After the gig, Jim explains to us, using elaborate hand gestures, just how great the videos are going to turn out

Nowadays, a thriving YouTube channel seems to be as important for a performing musician as a healthy discography, and I must confess that my own channel has been anything but thriving for most of the last few years. That is, until now! You may remember my blog post alerting you about my band's gig at the venerable Chicago music venue Constellation back in March. The gig ended up being a wonderful night of music-making, and I now have the professionally-recorded videos to prove it.

We hired an audio engineer (David Zuchowski) and videographer (Joseph Lim) to document the proceedings, and you can enjoy the finished product on, you guessed it, YouTube. So far, I've posted 3 videos, and will be posting more in the coming weeks. Take a moment to watch/listen to each of them below and subscribe to my channel so you won't miss the rest of them. Also be sure to watch the great videos by the other band on the bill that night, Benje Daneman's Life Stories. It was great meeting and hearing Benje, a New York-based trumpeter and composer who has a beautiful sound.


I feel like this tune is a nice encapsulation of the group's aesthetic approach: simple, groovy, a little off-kilter, open for plenty of improvisation, and even a little bit catchy. I named it after the thing I had to do far too often during last year's winter.


This is a favorite of many of the band's fans (and members); if we had singles, this is the one I'd send to Casey Kasem first. I wrote it over a period of a couple of years. It started with a simple gospel-inspired melodic fragment that I couldn't stop playing on piano. It took me a couple of years to work out the rest of the material that would frame that main motive, and the tune ended up going plenty of other places in the process. Once it was finally ready to play, I decided to dedicate it to Thaddeus Tillman, an old friend from my hometown of Tucson who was a great trumpet player and died way too young.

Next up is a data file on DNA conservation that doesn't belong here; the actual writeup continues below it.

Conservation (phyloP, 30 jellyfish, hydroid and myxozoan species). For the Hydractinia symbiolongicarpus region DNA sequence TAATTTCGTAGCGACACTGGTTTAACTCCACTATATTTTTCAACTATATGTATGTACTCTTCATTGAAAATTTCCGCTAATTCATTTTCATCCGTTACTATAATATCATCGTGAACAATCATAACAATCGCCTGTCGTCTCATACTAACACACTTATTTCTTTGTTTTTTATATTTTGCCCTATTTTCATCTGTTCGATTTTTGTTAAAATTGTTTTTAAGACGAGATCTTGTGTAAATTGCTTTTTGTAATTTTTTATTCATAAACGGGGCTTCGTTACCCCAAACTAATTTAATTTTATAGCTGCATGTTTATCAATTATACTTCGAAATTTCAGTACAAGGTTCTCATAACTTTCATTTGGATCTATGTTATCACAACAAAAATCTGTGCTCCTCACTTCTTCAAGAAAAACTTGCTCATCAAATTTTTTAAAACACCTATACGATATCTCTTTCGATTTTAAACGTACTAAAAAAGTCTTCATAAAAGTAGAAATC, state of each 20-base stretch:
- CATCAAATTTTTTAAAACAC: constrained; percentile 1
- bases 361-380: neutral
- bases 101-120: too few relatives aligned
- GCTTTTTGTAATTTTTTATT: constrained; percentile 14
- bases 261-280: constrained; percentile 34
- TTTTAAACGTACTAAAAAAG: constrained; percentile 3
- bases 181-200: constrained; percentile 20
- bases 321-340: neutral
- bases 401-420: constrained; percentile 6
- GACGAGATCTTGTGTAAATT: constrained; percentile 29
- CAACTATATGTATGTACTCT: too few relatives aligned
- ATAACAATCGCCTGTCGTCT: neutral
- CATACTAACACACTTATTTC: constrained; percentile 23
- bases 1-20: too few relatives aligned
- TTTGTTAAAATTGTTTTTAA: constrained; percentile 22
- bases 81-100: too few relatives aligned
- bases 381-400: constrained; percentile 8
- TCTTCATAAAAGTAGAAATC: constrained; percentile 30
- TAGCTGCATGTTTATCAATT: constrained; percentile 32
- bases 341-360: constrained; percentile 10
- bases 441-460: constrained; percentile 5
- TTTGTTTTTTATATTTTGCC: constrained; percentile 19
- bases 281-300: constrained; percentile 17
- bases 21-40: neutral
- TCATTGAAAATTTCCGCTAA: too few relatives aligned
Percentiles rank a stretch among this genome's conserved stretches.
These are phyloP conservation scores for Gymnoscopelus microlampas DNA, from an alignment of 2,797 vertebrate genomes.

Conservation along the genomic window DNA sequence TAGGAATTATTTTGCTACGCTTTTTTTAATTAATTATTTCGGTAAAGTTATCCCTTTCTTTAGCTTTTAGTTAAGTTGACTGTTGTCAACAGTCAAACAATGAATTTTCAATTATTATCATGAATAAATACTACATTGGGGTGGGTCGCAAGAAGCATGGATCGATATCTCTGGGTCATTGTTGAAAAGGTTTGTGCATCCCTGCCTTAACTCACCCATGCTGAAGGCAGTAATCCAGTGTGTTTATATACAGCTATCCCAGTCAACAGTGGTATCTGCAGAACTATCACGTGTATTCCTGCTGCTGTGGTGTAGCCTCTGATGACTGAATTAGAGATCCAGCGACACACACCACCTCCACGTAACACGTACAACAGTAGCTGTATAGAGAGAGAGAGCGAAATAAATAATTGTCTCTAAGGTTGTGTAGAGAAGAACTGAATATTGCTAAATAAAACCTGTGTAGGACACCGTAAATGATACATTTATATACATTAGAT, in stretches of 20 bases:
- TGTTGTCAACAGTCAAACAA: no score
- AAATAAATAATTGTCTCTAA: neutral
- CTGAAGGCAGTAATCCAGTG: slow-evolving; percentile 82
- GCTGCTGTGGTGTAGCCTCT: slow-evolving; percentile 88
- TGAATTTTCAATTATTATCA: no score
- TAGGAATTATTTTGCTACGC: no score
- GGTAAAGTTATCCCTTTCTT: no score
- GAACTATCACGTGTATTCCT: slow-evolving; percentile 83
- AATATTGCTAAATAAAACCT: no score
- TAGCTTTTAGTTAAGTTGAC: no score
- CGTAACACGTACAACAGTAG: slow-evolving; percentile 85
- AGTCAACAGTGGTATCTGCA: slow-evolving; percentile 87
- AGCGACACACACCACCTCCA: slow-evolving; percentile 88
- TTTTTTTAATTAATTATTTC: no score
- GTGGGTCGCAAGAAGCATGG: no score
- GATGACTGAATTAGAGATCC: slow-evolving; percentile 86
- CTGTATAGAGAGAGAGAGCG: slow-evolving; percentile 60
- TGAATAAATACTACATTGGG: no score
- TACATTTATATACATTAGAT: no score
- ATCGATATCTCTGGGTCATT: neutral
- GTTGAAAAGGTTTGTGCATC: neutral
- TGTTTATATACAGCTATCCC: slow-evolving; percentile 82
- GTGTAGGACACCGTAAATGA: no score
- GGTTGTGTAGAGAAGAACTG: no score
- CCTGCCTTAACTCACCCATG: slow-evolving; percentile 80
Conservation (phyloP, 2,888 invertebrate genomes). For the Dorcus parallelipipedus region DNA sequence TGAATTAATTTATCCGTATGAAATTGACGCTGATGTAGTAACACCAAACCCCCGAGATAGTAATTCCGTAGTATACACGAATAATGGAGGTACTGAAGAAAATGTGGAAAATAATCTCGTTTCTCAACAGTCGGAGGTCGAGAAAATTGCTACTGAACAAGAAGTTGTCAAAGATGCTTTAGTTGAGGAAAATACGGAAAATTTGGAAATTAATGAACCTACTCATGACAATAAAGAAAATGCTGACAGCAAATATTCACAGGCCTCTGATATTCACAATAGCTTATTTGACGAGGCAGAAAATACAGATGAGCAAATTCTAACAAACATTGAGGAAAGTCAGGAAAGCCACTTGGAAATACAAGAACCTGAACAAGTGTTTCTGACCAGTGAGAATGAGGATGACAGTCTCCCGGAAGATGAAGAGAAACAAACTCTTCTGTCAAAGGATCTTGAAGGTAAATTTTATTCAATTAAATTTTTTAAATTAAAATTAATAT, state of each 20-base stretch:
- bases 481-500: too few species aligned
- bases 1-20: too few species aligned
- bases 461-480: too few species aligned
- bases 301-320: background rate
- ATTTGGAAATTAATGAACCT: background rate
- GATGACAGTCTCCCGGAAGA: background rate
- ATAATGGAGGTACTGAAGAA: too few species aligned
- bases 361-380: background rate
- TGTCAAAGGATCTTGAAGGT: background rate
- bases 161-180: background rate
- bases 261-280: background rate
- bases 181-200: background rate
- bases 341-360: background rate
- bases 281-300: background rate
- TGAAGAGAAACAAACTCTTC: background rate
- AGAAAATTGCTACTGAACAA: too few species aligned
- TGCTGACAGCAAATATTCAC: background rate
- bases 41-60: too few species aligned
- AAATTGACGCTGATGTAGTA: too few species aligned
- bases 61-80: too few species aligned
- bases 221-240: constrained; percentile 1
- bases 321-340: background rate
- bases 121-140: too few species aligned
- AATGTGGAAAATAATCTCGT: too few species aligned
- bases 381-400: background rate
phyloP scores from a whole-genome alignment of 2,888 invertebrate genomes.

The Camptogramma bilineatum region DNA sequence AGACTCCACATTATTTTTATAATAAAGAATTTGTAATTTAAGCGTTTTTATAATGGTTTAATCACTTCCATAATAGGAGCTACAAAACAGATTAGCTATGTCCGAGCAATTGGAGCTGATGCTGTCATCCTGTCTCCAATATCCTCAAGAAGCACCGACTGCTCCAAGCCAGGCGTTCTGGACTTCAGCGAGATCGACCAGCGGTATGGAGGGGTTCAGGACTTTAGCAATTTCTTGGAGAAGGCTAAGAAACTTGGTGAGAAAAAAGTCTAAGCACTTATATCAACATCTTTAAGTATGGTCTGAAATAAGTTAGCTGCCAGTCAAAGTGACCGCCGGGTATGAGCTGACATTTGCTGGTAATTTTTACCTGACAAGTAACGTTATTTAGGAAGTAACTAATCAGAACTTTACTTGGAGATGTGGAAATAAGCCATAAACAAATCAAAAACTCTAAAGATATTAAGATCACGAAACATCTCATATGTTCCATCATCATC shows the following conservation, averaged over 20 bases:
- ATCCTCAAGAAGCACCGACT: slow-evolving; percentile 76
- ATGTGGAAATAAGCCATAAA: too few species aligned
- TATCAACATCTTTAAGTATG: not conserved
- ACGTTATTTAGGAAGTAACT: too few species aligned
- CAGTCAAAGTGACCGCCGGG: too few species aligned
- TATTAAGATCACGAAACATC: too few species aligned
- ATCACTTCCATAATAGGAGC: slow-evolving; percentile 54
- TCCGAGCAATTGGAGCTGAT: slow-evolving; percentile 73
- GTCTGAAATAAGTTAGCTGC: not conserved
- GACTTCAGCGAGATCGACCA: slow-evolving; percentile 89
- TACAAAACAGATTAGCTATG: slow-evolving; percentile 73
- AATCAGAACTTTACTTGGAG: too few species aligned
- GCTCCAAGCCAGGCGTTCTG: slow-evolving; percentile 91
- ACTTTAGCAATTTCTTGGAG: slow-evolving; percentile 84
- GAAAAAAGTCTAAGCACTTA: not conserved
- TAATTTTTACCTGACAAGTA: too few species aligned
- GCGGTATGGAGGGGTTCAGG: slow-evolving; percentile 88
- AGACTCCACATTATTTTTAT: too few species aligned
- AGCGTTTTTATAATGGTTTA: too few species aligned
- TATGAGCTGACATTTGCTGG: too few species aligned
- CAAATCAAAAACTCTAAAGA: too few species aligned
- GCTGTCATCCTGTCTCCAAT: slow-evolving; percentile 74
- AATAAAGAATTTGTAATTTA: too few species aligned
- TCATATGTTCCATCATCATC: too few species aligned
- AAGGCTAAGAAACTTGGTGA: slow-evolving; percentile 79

Neptune Morning

This is the oldest tune in the Many Blessings book: I wrote it as a freshman at Northern Illinois University (that would be Spring of 2005, to be exact). Neptune is the name of the dorm where music majors lived, and I decided to name the tune after my daily experience of getting up and entering another day of my college experience, which could be by turns inspiring, discouraging, empowering or devastating. It's also the only tune from the evening's set that's a straight-up swinger.

Update 5/18/15: Two more videos added!

Palo Verde

This song was 10 years in the making. I composed the main 4-bar theme on Christmas Eve 2004 when a good friend gave me a huge book of manuscript paper as a gift, and I wanted to write something on the first page. The tune always stuck with me, after moving from Arizona to Illinois, and I finally expanded it into a fully-arranged composition on the occasion of Many Blessings' first gig at Constellation, in November 2014. I named it after the Palo Verde tree, one of the defining sights in the landscape of my hometown of Tucson.

Little Growl

The initial seed of inspiration for this song was my deep love for the minor 6 chord: my favorite, for its dark complexity and harmonic ambiguity. From there, I ended up writing a simple 16-bar tune with two sections: the first is gentle and a little melancholy-sounding; the second puts some heavy blues lines in unexpected places. I then took the simple source material and wove it into an extended arrangement. While the song is in A minor, it never quite resolves to the tonic chord where you expect it to (a technique shared by Katy Perry and Daft Punk, as pointed out by Owen Pallet).

For all of the above videos, the personnel is: Quentin Coaxum, trumpet; Jim Schram, tenor sax; Daniel Thatcher, bass; Yrs Trly, drums

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